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Missouri Supreme Court suspends second talc cancer trial in weeks

(Reuters) – The Missouri Supreme Court on Thursday halted an upcoming trial in a case brought by women who claim talc supplied by Imerys Talc America for use in Johnson & Johnson products gave them cancer, saying it wanted to consider a jurisdictional challenge by Imerys.

Bottles of Johnson’s baby powder are displayed in a store in New York City, U.S., January 22, 2019. REUTERS/Brendan McDermid

It is the second major talc case the Missouri high court has stayed in recent weeks on jurisdictional grounds. Both were in the St. Louis’ 22nd Circuit Court, which has issued several large verdicts against J&J and Imerys, including one for $4.7 billion in July.

The vast majority of the plaintiffs in the St. Louis cases are from other states, and the defendants have repeatedly challenged their right to sue in Missouri as opposed to their home states or in states where the companies are headquartered or have a substantial presence. J&J is based in New Jersey and Imerys, a unit of Imerys SA, is based in California.

In the case stayed on Thursday, which had been scheduled to go to trial on April 8, only two of the 24 plaintiffs were from Missouri.

The plaintiffs claim asbestos in Johnson’s Baby Powder and other cosmetic talc products caused their cancer, alleging that J&J and Imerys knew of asbestos contamination since at least the 1970s, but failed to warn consumers.

Reuters on Dec. 14 published a Special Report detailing that the company knew that the talc in its raw and finished powders sometimes tested positive for cancer-causing asbestos from the 1970s into the early 2000s – test results the company did not disclose to regulators or consumers.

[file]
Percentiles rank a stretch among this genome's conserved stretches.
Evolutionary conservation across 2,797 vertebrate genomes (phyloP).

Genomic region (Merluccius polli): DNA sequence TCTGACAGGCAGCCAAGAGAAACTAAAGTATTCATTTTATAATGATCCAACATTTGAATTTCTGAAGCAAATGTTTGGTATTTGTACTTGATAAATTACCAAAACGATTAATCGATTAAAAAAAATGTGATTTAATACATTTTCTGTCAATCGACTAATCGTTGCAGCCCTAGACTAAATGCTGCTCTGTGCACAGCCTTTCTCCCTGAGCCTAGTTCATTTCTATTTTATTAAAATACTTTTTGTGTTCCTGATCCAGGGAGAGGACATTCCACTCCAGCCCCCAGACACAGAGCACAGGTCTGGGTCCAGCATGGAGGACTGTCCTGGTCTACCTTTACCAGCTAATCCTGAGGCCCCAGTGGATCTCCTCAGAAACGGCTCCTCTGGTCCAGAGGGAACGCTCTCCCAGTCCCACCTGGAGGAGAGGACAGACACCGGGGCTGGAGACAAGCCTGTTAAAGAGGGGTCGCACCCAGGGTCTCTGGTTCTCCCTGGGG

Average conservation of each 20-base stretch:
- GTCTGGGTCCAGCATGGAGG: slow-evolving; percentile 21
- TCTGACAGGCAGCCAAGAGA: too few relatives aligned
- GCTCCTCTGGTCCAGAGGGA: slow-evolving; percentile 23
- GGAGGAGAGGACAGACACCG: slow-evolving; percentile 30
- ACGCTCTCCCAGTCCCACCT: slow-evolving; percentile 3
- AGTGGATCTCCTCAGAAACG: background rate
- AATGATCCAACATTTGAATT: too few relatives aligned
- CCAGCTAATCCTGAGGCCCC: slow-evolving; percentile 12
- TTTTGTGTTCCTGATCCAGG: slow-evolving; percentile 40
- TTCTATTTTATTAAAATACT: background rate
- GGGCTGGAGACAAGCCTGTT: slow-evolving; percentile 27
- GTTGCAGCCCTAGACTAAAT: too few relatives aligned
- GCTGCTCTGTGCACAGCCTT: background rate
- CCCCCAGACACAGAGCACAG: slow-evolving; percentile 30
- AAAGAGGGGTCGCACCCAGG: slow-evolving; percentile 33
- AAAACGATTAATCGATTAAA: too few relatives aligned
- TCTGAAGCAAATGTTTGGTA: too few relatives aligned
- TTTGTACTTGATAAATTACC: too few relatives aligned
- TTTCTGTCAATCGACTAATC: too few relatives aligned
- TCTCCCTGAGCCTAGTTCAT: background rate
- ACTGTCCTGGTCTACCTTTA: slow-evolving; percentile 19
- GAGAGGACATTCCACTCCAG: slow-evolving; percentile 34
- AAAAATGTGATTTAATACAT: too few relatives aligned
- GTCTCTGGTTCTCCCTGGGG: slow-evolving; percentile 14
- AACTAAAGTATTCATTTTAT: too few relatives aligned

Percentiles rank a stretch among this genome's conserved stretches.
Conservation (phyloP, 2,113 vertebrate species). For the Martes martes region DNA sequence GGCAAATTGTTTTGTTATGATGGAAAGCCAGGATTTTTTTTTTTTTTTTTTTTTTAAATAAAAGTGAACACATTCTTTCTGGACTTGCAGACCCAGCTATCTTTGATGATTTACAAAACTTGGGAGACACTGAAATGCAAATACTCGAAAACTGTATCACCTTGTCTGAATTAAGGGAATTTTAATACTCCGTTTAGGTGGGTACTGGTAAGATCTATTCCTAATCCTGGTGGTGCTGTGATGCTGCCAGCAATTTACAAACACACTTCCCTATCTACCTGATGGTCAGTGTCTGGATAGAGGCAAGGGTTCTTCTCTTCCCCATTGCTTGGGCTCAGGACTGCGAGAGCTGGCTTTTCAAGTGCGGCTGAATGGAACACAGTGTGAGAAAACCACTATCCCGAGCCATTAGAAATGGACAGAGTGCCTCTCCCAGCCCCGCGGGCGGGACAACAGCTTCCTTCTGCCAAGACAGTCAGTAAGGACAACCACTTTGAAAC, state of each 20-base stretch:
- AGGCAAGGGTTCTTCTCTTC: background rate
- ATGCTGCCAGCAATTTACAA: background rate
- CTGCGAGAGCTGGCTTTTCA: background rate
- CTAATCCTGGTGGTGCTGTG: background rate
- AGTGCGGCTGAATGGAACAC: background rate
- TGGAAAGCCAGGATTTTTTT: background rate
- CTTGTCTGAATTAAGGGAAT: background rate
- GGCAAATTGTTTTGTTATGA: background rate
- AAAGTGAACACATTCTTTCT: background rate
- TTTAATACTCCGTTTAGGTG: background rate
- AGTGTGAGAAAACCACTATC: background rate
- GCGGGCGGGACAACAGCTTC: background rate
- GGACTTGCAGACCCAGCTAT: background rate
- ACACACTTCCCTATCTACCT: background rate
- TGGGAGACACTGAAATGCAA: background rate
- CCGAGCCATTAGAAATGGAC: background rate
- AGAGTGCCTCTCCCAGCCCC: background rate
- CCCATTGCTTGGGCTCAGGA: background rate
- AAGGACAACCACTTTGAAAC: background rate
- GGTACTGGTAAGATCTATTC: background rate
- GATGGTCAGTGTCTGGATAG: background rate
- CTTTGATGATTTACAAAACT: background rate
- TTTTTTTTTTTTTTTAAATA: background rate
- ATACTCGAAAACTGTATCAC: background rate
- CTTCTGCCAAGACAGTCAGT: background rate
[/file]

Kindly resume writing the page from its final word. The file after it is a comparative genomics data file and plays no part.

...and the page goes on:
J&J and Imerys, a unit of Imerys SA, deny those allegations and have repeatedly said decades of studies have shown their talc products to be safe and free of asbestos.

“Imerys Talc America is pleased the Missouri court has ordered the trial court to take no further action while it reviews the merits of whether the Missouri court has personal jurisdiction over the company in this product liability matter,” the company said in a statement on Thursday.

Mark Lanier, the plaintiff’s lawyer in the case stayed on Thursday, did not immediately respond to a request for comment. He also represented the plaintiffs in the $4.7 billion case, most of whom were also from outside Missouri.

J&J, which is a co-defendant with Imerys, said it had also asked to postpone the upcoming trial and its petition remained pending. The company declined comment on Thursday.

The Missouri Supreme Court previously stayed a talc case against J&J and Imerys that was due to begin on Jan. 21 on the same jurisdictional grounds.

A number of multi-million-dollar talc verdicts against J&J and Imerys in the St. Louis court have been thrown out following a 2017 U.S. Supreme Court decision limiting state courts’ jurisdiction over claims by non-residents against out-of-state companies.

However, the St. Louis trial court has allowed many out-of-state plaintiffs, including most of those who won the $4.7 billion verdict, to proceed based on state ties the defendants say are tenuous. That verdict is now under appeal at an intermediate court.

Reporting by Tina Bellon in New York; Editing by Anthony Lin and Bill Rigby

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